My thirteen-year-old son wrestles for our high school’s junior team and on Friday had a school day tournament. All wrestlers were to arrive at the host school at 6:45 that morning for weigh-ins. So at dinner the night before we discussed what time we needed to leave and what food and drinks I would have ready for him to take. What we did not talk about was his gear.
He went up to bed early wanting to be well-rested for the long day of matches ahead. But, an hour later came back down the stairs with a look of panic.
He left his head gear at school, in his gym locker. Could we leave earlier to go get it, he asked.
I reminded him it would be too early for his school to be unlocked. Then he really panicked, admitting it wasn’t just his head gear, but his wrestling shoes left in his locker!
Thankfully he could weigh-in without either and my husband could get them before warm-up started. This reality didn’t matter to my son. He put his head on the kitchen table and proceeded to beat himself up over it.
Coincidentally, at dinner the night before we had just talked about how he needs to work on his organization and preparedness. Case in point. While I was tempted to revisit that conversation, this is not what he needed to hear at that moment.
What my son needed to be reminded of was Grace. He needed to know who he is in Christ and rest in this identity that does not change based on his performance.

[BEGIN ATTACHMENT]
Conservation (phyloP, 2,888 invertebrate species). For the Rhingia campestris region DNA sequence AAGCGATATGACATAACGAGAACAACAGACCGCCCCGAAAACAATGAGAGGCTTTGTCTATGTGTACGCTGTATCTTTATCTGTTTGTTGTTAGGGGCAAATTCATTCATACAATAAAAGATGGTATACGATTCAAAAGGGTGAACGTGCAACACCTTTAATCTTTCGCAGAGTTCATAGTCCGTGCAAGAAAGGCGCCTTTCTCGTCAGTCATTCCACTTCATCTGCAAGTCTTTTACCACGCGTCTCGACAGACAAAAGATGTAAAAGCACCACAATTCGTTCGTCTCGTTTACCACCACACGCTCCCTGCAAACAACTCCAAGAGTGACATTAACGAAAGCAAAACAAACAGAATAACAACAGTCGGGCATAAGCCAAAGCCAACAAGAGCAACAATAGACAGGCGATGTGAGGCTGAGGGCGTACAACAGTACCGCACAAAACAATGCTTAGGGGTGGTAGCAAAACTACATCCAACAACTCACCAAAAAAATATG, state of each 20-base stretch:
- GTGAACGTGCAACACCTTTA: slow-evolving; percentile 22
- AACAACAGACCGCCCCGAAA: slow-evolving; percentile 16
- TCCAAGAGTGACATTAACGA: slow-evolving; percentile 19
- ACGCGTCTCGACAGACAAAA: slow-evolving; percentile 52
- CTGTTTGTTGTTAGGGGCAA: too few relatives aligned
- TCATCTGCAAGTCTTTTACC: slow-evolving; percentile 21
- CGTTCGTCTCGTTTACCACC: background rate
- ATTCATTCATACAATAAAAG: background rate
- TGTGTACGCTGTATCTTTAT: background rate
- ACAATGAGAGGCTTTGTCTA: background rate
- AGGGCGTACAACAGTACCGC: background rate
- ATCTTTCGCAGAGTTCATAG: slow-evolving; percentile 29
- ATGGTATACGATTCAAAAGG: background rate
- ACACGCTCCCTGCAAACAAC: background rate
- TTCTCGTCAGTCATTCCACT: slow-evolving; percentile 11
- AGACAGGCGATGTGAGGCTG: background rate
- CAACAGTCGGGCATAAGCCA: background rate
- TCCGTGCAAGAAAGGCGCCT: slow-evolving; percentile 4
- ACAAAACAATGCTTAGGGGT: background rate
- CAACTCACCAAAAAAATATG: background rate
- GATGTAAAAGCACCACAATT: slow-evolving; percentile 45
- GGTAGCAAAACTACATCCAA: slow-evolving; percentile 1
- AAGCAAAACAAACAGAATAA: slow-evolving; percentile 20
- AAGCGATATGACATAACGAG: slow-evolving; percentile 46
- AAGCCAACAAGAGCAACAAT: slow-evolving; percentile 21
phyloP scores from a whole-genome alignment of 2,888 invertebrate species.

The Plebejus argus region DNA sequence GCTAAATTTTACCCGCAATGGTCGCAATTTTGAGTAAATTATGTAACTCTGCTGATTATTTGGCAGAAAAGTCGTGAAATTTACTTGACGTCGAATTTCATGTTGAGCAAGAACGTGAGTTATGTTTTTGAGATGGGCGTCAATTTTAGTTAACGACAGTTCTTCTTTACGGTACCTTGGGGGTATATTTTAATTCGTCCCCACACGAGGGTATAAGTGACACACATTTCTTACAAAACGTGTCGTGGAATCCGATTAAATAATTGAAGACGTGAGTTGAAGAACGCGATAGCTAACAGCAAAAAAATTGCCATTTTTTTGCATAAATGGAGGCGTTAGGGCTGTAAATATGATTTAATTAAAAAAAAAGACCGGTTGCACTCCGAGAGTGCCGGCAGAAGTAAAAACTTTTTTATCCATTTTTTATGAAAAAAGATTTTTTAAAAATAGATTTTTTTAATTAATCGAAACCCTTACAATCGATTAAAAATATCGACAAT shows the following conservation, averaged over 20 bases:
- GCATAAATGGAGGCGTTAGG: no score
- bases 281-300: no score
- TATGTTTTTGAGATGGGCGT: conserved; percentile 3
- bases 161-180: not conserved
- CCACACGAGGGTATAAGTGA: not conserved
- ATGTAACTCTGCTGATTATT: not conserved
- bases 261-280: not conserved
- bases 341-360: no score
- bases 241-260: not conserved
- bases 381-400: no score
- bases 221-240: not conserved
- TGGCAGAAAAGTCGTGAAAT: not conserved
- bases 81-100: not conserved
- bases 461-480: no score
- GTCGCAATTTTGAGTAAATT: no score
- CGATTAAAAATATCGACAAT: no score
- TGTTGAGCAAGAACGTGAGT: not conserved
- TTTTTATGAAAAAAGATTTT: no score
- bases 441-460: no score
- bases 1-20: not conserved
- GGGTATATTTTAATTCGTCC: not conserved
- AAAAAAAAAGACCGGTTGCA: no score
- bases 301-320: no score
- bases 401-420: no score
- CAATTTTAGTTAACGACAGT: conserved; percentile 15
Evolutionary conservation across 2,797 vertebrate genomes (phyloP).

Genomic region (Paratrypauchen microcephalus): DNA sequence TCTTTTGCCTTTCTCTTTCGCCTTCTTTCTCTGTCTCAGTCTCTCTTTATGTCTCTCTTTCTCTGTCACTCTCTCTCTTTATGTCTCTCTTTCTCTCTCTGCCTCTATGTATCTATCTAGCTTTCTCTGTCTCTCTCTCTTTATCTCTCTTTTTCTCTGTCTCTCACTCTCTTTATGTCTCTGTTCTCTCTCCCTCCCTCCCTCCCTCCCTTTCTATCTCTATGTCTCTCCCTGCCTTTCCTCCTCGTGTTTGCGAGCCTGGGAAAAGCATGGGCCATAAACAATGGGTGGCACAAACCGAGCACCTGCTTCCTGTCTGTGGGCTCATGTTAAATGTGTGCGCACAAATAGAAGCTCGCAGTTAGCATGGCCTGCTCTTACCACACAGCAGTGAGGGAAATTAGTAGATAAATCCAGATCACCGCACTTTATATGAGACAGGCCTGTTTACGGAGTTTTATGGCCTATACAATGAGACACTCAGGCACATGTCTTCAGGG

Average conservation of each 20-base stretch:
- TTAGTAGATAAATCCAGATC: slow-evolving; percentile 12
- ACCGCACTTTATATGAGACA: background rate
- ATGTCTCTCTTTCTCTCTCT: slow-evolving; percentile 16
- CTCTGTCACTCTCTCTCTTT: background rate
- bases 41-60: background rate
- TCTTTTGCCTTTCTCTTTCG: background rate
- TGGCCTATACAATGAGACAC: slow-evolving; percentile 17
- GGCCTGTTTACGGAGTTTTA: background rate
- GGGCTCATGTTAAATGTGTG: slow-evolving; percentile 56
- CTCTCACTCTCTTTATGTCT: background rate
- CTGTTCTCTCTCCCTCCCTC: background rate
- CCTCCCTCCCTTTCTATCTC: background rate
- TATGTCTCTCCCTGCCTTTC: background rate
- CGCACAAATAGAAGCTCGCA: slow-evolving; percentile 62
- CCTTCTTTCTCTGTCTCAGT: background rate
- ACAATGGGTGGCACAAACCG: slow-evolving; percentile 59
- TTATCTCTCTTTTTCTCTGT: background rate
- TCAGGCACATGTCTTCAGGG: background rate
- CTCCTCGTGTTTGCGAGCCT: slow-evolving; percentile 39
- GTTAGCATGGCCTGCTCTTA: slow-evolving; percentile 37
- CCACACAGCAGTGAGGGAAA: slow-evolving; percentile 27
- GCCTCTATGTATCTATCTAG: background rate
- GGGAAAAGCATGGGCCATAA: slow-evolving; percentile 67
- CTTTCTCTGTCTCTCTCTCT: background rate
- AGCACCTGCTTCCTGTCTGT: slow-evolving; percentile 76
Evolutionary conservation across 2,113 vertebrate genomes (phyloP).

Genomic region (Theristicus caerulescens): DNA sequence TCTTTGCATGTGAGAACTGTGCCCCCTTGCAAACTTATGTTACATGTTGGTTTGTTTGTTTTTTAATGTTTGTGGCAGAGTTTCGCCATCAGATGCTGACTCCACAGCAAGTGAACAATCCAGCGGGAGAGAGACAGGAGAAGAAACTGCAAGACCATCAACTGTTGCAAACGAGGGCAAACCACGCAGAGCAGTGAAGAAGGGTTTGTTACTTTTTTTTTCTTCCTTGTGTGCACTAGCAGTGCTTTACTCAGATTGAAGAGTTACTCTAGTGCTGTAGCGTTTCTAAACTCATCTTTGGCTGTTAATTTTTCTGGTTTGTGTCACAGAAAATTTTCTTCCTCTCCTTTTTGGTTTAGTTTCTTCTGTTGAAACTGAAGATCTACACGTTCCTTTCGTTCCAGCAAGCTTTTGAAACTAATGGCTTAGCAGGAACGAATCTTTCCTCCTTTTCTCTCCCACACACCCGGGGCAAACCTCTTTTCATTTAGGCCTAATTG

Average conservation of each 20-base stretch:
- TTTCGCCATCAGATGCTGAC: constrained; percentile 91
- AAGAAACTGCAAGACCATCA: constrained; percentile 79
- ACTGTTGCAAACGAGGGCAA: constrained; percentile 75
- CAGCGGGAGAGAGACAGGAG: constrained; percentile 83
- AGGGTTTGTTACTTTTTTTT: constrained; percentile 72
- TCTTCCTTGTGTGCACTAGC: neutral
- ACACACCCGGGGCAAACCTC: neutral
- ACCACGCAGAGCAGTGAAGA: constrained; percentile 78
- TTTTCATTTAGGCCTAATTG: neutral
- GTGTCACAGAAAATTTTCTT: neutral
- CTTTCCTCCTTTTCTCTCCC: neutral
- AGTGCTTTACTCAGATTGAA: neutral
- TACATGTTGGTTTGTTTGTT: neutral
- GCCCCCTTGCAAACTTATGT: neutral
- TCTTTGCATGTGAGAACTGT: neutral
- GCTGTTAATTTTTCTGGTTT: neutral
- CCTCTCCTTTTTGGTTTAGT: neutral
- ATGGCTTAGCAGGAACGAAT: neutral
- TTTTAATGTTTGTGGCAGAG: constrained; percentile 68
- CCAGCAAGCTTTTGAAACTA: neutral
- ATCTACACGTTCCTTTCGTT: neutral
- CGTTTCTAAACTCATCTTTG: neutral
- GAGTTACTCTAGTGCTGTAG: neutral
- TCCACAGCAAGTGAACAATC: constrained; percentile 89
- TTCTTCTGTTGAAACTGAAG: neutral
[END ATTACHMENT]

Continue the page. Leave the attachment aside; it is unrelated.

Now skip over to my sixteen-year-old daughter who has been overwhelmed with stress all week. She was in charge of a Student Council charitable fundraising event – a swim-a-thon – that had not ever taken place before. Putting it together had been challenging, especially without having a previous event or the experience to draw from.
As a former event-planner I could see things that could’ve been handled differently. But in this moment would it really benefit her to tell her what she should’ve done instead or what I would’ve done to make it better?
Absoltutely not! Doing so would actually add to her stress, fear of failure and temptation to beat herself up for not measuring up.
What my daughter needed to be reminded of was Grace. She needed to know who she is in Christ and rest in this identity that does not change based on her performance or the success or failure of this event.
It’s not just my children who beat themselves up over a mistake. Don’t we all – at times?
Why do we treat ourselves so harshly?
Could it be we are often not okay with making mistakes or being less than perfect because our identity is tied to it?
What if this wasn’t the case and instead we really rested in who Christ declares us to be? What if we stopped beating ourselves up, berating ourselves and bottom-line – believing Satan’s lies? What would that look like?
Freedom from fear, rest from worry and peace for our anxious hearts.
We would be free to make mistakes and learn from them without feeling like failures. We would be free to confess our sins without condemnation. We would be free to live as deeply loved imperfect sinners!
This is what I want my children to wrap themselves in – not their failures or their successes!